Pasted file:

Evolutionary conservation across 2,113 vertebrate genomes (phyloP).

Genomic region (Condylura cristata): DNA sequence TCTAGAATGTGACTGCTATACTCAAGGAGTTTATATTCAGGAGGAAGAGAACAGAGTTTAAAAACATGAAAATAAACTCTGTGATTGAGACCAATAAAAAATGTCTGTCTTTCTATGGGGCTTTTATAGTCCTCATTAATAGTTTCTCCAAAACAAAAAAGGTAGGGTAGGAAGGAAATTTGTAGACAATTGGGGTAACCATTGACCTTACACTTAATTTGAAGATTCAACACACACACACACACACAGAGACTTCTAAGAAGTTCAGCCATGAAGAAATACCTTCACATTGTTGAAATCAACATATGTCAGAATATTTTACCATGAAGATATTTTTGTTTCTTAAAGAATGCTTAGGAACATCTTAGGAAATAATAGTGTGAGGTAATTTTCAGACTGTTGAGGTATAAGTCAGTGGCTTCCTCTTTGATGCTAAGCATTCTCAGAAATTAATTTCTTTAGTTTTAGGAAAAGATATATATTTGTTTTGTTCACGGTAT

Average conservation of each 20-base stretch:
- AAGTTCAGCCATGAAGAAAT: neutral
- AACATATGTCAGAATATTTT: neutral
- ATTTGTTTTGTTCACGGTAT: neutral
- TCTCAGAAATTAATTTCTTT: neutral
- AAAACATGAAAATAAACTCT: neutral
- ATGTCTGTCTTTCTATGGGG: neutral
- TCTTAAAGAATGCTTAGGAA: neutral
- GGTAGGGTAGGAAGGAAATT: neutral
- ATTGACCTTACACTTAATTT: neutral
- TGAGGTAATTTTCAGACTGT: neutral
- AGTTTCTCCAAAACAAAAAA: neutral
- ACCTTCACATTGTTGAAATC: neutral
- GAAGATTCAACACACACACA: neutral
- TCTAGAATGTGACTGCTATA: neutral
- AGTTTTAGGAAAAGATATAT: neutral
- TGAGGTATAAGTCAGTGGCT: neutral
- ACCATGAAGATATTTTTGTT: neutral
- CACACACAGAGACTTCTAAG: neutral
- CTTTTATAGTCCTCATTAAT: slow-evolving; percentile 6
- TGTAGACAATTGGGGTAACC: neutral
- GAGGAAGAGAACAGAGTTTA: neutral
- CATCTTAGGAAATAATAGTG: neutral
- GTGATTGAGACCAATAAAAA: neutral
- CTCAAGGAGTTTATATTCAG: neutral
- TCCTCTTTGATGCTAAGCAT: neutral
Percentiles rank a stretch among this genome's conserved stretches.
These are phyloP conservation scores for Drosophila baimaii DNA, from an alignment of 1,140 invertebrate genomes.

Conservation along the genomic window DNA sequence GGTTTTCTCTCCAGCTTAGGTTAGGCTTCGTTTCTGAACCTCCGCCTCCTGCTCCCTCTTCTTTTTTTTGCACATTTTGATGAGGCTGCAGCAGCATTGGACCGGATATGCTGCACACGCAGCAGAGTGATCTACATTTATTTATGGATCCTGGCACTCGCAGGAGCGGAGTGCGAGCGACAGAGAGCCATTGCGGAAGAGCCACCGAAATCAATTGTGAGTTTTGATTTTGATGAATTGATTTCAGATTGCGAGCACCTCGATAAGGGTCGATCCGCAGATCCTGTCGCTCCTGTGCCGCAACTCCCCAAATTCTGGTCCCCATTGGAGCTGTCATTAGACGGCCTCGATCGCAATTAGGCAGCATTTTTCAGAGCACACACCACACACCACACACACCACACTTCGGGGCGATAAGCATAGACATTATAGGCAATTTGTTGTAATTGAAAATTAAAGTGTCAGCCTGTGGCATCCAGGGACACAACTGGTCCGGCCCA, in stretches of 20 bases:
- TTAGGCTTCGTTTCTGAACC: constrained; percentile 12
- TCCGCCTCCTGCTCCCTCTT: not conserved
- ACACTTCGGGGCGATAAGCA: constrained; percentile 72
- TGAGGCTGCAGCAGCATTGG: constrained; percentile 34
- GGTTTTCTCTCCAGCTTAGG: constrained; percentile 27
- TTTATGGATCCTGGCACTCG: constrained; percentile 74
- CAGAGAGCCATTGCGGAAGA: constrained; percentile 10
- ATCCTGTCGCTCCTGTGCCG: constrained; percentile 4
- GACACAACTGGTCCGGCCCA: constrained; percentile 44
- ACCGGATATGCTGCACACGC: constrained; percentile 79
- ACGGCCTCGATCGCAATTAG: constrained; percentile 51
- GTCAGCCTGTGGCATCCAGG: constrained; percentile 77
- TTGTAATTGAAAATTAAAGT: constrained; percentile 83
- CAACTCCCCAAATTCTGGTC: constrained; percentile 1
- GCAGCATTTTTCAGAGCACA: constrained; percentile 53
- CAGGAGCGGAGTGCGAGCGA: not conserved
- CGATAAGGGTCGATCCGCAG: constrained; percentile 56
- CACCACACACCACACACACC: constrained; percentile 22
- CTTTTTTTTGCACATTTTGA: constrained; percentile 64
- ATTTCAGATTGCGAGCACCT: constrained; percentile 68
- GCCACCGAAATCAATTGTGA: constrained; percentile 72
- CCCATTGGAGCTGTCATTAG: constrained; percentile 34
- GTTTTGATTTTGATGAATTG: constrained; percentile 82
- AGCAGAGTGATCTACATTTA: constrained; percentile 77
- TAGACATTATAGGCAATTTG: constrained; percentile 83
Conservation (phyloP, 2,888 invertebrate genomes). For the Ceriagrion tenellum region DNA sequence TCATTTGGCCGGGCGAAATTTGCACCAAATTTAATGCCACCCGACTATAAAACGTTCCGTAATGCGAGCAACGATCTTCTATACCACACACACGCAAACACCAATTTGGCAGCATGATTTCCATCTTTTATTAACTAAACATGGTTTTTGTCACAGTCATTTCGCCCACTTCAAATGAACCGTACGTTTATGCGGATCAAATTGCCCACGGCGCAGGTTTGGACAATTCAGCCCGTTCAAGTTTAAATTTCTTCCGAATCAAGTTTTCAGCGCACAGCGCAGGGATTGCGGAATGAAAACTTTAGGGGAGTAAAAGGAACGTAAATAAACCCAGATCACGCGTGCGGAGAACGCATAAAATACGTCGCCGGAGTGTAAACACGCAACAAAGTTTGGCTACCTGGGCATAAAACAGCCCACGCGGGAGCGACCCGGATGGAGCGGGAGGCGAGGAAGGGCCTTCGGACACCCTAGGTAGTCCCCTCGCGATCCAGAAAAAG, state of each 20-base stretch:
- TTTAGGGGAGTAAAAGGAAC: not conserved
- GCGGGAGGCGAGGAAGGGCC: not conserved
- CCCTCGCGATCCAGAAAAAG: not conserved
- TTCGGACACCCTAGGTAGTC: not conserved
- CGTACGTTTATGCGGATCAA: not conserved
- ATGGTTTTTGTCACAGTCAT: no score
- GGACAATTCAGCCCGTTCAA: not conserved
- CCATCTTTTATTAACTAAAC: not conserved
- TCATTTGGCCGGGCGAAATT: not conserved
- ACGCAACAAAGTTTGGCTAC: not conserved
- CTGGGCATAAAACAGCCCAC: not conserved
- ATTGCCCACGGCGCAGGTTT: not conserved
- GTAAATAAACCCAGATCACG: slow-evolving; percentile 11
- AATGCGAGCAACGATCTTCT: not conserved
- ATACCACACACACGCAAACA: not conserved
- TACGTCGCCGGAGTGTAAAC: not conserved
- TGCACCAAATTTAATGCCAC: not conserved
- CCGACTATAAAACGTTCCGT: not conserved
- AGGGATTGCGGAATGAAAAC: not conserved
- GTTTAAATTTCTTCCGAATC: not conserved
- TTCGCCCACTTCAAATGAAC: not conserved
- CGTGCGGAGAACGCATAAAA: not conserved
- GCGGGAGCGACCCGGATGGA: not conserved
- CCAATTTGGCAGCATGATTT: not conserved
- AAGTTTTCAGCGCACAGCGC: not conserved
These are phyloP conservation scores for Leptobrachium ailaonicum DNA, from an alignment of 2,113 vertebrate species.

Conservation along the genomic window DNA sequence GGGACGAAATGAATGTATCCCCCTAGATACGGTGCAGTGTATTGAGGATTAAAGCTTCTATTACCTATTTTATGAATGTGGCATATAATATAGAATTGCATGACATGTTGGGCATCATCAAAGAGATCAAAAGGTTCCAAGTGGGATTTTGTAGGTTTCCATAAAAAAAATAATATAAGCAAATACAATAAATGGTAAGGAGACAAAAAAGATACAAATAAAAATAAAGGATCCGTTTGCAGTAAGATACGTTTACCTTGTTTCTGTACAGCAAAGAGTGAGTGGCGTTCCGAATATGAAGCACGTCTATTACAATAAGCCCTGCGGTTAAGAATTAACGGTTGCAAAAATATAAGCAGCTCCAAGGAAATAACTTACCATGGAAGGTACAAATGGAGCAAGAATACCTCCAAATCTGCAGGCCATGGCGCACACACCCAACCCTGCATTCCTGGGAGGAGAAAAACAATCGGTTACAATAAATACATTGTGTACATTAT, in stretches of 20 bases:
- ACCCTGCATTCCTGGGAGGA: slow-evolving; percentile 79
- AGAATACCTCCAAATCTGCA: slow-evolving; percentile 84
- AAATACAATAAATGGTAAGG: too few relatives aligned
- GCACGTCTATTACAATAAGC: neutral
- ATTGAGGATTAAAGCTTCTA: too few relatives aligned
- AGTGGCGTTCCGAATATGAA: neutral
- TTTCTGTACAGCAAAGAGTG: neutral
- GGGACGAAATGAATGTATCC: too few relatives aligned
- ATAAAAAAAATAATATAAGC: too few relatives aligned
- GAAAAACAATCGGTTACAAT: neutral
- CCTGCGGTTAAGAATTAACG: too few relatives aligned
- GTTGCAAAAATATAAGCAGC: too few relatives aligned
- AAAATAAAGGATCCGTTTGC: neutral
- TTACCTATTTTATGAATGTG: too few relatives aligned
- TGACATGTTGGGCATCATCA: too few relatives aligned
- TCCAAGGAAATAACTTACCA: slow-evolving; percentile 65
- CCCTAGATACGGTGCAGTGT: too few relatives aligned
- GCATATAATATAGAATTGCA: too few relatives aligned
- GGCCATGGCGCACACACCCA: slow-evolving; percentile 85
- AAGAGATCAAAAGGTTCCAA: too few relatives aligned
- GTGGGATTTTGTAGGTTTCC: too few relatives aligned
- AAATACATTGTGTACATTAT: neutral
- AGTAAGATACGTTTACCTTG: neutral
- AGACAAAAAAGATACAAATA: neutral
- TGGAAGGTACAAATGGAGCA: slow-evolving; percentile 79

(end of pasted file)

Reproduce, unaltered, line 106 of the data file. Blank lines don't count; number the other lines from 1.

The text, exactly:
- AAATACATTGTGTACATTAT: neutral